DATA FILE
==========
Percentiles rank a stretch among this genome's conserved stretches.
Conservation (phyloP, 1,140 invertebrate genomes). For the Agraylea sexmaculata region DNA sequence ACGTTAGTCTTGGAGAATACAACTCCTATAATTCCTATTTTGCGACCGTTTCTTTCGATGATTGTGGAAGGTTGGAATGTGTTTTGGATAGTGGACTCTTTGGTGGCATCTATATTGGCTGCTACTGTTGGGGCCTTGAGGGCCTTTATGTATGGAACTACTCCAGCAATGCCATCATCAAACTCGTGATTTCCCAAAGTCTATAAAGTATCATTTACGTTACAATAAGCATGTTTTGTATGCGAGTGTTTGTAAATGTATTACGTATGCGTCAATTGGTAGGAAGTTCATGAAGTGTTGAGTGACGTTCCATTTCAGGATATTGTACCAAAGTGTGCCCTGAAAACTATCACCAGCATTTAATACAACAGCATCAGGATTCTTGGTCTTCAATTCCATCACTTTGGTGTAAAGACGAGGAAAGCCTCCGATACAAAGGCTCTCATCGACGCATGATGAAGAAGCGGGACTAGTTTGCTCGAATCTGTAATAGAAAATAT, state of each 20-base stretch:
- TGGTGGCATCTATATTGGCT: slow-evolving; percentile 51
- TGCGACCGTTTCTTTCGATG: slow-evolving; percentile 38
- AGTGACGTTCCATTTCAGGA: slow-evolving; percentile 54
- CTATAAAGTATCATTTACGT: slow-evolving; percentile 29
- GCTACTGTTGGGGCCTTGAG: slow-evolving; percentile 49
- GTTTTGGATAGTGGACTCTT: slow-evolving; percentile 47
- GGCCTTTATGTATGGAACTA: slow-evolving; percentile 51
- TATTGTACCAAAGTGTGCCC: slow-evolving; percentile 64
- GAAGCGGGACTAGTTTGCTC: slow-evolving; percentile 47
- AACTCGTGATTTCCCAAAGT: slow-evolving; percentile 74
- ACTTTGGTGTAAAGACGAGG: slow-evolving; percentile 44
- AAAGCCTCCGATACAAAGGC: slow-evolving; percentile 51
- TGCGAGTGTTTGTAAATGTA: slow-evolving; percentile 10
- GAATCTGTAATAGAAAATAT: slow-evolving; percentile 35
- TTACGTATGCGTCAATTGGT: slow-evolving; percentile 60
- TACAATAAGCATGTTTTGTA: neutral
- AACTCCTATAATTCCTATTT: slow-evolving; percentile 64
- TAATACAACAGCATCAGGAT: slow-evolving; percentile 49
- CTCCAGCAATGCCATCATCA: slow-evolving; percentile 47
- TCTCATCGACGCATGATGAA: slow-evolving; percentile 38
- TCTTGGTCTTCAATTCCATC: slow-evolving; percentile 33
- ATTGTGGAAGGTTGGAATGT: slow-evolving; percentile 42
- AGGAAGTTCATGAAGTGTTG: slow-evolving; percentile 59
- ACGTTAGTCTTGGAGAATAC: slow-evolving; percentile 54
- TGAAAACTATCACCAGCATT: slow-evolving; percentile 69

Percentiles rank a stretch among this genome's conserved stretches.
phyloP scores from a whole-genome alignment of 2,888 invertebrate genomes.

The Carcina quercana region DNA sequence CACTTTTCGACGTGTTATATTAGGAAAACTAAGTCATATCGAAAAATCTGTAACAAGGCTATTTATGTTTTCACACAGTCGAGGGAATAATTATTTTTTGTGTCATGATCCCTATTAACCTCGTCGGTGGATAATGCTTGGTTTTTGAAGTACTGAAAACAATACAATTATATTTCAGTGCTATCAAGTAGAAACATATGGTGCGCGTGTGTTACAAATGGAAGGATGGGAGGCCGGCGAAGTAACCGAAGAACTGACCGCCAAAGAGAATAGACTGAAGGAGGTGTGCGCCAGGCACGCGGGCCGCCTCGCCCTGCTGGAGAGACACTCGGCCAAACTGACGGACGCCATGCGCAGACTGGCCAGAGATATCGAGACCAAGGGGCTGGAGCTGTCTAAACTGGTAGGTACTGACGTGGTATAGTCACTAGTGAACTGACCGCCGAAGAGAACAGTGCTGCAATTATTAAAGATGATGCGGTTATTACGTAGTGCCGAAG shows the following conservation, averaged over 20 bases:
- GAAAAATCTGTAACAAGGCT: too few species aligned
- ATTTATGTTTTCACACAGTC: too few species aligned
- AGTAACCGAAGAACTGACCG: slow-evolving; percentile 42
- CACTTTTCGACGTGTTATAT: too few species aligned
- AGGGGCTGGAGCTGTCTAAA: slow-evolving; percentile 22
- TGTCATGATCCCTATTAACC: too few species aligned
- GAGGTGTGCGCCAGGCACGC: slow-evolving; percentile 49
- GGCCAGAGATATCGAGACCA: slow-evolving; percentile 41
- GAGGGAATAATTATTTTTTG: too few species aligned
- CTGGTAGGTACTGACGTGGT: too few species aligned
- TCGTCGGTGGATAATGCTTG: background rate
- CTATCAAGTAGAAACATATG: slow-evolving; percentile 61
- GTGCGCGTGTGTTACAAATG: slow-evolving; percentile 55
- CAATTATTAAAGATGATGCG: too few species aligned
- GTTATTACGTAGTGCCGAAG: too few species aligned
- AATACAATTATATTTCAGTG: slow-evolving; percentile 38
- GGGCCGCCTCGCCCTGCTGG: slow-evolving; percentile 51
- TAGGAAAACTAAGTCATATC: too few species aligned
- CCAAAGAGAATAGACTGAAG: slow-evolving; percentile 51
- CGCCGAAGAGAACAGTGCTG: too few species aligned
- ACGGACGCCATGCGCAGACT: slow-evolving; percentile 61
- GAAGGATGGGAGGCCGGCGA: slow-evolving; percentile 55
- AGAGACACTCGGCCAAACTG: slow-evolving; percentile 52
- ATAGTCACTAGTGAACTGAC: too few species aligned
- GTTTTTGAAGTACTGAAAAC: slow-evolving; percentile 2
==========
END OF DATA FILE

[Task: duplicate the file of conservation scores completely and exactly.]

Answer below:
Percentiles rank a stretch among this genome's conserved stretches.
Conservation (phyloP, 1,140 invertebrate genomes). For the Agraylea sexmaculata region DNA sequence ACGTTAGTCTTGGAGAATACAACTCCTATAATTCCTATTTTGCGACCGTTTCTTTCGATGATTGTGGAAGGTTGGAATGTGTTTTGGATAGTGGACTCTTTGGTGGCATCTATATTGGCTGCTACTGTTGGGGCCTTGAGGGCCTTTATGTATGGAACTACTCCAGCAATGCCATCATCAAACTCGTGATTTCCCAAAGTCTATAAAGTATCATTTACGTTACAATAAGCATGTTTTGTATGCGAGTGTTTGTAAATGTATTACGTATGCGTCAATTGGTAGGAAGTTCATGAAGTGTTGAGTGACGTTCCATTTCAGGATATTGTACCAAAGTGTGCCCTGAAAACTATCACCAGCATTTAATACAACAGCATCAGGATTCTTGGTCTTCAATTCCATCACTTTGGTGTAAAGACGAGGAAAGCCTCCGATACAAAGGCTCTCATCGACGCATGATGAAGAAGCGGGACTAGTTTGCTCGAATCTGTAATAGAAAATAT, state of each 20-base stretch:
- TGGTGGCATCTATATTGGCT: slow-evolving; percentile 51
- TGCGACCGTTTCTTTCGATG: slow-evolving; percentile 38
- AGTGACGTTCCATTTCAGGA: slow-evolving; percentile 54
- CTATAAAGTATCATTTACGT: slow-evolving; percentile 29
- GCTACTGTTGGGGCCTTGAG: slow-evolving; percentile 49
- GTTTTGGATAGTGGACTCTT: slow-evolving; percentile 47
- GGCCTTTATGTATGGAACTA: slow-evolving; percentile 51
- TATTGTACCAAAGTGTGCCC: slow-evolving; percentile 64
- GAAGCGGGACTAGTTTGCTC: slow-evolving; percentile 47
- AACTCGTGATTTCCCAAAGT: slow-evolving; percentile 74
- ACTTTGGTGTAAAGACGAGG: slow-evolving; percentile 44
- AAAGCCTCCGATACAAAGGC: slow-evolving; percentile 51
- TGCGAGTGTTTGTAAATGTA: slow-evolving; percentile 10
- GAATCTGTAATAGAAAATAT: slow-evolving; percentile 35
- TTACGTATGCGTCAATTGGT: slow-evolving; percentile 60
- TACAATAAGCATGTTTTGTA: neutral
- AACTCCTATAATTCCTATTT: slow-evolving; percentile 64
- TAATACAACAGCATCAGGAT: slow-evolving; percentile 49
- CTCCAGCAATGCCATCATCA: slow-evolving; percentile 47
- TCTCATCGACGCATGATGAA: slow-evolving; percentile 38
- TCTTGGTCTTCAATTCCATC: slow-evolving; percentile 33
- ATTGTGGAAGGTTGGAATGT: slow-evolving; percentile 42
- AGGAAGTTCATGAAGTGTTG: slow-evolving; percentile 59
- ACGTTAGTCTTGGAGAATAC: slow-evolving; percentile 54
- TGAAAACTATCACCAGCATT: slow-evolving; percentile 69

Percentiles rank a stretch among this genome's conserved stretches.
phyloP scores from a whole-genome alignment of 2,888 invertebrate genomes.

The Carcina quercana region DNA sequence CACTTTTCGACGTGTTATATTAGGAAAACTAAGTCATATCGAAAAATCTGTAACAAGGCTATTTATGTTTTCACACAGTCGAGGGAATAATTATTTTTTGTGTCATGATCCCTATTAACCTCGTCGGTGGATAATGCTTGGTTTTTGAAGTACTGAAAACAATACAATTATATTTCAGTGCTATCAAGTAGAAACATATGGTGCGCGTGTGTTACAAATGGAAGGATGGGAGGCCGGCGAAGTAACCGAAGAACTGACCGCCAAAGAGAATAGACTGAAGGAGGTGTGCGCCAGGCACGCGGGCCGCCTCGCCCTGCTGGAGAGACACTCGGCCAAACTGACGGACGCCATGCGCAGACTGGCCAGAGATATCGAGACCAAGGGGCTGGAGCTGTCTAAACTGGTAGGTACTGACGTGGTATAGTCACTAGTGAACTGACCGCCGAAGAGAACAGTGCTGCAATTATTAAAGATGATGCGGTTATTACGTAGTGCCGAAG shows the following conservation, averaged over 20 bases:
- GAAAAATCTGTAACAAGGCT: too few species aligned
- ATTTATGTTTTCACACAGTC: too few species aligned
- AGTAACCGAAGAACTGACCG: slow-evolving; percentile 42
- CACTTTTCGACGTGTTATAT: too few species aligned
- AGGGGCTGGAGCTGTCTAAA: slow-evolving; percentile 22
- TGTCATGATCCCTATTAACC: too few species aligned
- GAGGTGTGCGCCAGGCACGC: slow-evolving; percentile 49
- GGCCAGAGATATCGAGACCA: slow-evolving; percentile 41
- GAGGGAATAATTATTTTTTG: too few species aligned
- CTGGTAGGTACTGACGTGGT: too few species aligned
- TCGTCGGTGGATAATGCTTG: background rate
- CTATCAAGTAGAAACATATG: slow-evolving; percentile 61
- GTGCGCGTGTGTTACAAATG: slow-evolving; percentile 55
- CAATTATTAAAGATGATGCG: too few species aligned
- GTTATTACGTAGTGCCGAAG: too few species aligned
- AATACAATTATATTTCAGTG: slow-evolving; percentile 38
- GGGCCGCCTCGCCCTGCTGG: slow-evolving; percentile 51
- TAGGAAAACTAAGTCATATC: too few species aligned
- CCAAAGAGAATAGACTGAAG: slow-evolving; percentile 51
- CGCCGAAGAGAACAGTGCTG: too few species aligned
- ACGGACGCCATGCGCAGACT: slow-evolving; percentile 61
- GAAGGATGGGAGGCCGGCGA: slow-evolving; percentile 55
- AGAGACACTCGGCCAAACTG: slow-evolving; percentile 52
- ATAGTCACTAGTGAACTGAC: too few species aligned
- GTTTTTGAAGTACTGAAAAC: slow-evolving; percentile 2